Disturbance and the (surprising?) role of ecosystem engineering in explaining spatial patterns of non-native plant establishment
Root-Bernstein, Meredith; Muñoz, Cesar; Armesto, Juan (2022), Disturbance and the (surprising?) role of ecosystem engineering in explaining spatial patterns of non-native plant establishment, Dryad, Dataset, https://doi.org/10.5061/dryad.vq83bk3sv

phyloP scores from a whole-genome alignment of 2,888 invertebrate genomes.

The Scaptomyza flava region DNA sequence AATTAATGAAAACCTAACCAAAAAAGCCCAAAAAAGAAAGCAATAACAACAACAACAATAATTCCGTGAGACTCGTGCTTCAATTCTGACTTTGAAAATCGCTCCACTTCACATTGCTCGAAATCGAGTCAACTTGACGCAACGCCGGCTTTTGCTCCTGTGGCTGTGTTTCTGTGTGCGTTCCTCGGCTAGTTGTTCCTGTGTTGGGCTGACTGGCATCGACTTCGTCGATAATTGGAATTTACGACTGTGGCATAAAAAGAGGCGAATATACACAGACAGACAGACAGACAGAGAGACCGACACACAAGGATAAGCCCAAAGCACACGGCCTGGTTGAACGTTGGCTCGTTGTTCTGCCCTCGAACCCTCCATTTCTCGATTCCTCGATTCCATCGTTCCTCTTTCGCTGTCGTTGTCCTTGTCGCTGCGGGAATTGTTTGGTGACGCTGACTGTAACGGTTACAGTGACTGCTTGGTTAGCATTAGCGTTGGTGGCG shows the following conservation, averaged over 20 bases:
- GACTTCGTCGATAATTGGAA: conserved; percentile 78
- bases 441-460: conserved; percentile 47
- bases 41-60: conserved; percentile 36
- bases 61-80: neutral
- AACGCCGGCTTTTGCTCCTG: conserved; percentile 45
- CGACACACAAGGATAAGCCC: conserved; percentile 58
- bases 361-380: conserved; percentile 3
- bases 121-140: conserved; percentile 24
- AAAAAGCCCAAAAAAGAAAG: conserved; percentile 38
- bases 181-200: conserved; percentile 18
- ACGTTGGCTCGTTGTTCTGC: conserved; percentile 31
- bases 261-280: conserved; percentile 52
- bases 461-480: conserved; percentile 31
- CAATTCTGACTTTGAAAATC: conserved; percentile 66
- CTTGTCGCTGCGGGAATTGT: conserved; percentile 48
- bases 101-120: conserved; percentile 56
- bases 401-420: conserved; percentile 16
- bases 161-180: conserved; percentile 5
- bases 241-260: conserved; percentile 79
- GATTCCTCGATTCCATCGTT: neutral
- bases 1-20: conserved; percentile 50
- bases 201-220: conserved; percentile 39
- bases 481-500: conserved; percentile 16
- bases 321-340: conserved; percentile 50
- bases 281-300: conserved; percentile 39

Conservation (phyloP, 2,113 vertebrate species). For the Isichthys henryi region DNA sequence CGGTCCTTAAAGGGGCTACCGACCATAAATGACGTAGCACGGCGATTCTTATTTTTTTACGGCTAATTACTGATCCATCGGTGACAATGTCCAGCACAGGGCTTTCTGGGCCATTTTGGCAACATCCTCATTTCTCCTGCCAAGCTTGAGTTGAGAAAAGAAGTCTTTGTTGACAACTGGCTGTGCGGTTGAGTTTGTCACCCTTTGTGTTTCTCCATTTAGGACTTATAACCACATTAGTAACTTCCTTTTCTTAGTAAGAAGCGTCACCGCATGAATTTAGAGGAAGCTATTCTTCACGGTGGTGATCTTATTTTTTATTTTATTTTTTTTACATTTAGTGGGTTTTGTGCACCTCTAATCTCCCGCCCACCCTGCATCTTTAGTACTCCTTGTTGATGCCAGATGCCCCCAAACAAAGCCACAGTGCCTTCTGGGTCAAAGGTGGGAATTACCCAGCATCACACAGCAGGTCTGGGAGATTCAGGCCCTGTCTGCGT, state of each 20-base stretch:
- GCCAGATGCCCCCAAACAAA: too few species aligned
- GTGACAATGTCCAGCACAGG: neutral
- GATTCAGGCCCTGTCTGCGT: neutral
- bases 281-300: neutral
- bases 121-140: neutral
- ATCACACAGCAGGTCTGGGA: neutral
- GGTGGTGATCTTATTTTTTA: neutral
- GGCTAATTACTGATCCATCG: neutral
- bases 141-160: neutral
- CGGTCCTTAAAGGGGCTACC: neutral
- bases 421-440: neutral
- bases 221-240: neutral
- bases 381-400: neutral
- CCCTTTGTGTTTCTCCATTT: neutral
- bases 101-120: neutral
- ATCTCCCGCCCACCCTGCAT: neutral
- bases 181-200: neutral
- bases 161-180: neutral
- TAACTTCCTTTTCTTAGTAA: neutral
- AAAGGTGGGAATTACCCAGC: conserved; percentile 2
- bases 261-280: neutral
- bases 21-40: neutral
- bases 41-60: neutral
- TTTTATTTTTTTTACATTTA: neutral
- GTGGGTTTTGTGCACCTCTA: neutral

The Intermediate Disturbance Hypothesis is widely considered to be wrong but is rarely tested against alternative hypotheses. It predicts that soil disturbances and herbivory have identical impacts on species richness via identical mechanisms (reduction in biomass and in competition). An alternative hypothesis is that the specific traits of disturbance agents (small mammals) and plants differentially affects richness or abundance of different plant groups. We tested these hypotheses on a degu (Octodon degus) colony in central Chile. We ask whether native and non-native forbs respond differently to degu bioturbation on runways vs. herbivory on grazing lawns. We ask whether this can explain the increase in non-native plants on degu colonies. We found that biopedturbation did not explain the locations of non-native plants. We did not find direct evidence of grazing increasing non-native herbs either, but a grazing effect appears to be mediated by grass, which is the dominant cover. Further, we provide supplementary evidence to support our interpretation that a key mechanism of non-native spread is the formation of dry soil conditions on grazing lawns. Thus ecosystem engineering (alteration of soil qualities) may be an outcome of disturbances, which each interact with specific plant traits, to create the observed pattern of non-native spread in the colony. Based on these results we propose to extend Jentsch & White’s (2019) concept of combined pulse/ disturbance events to the long-term process duality of ecosystem engineering/ disturbance.
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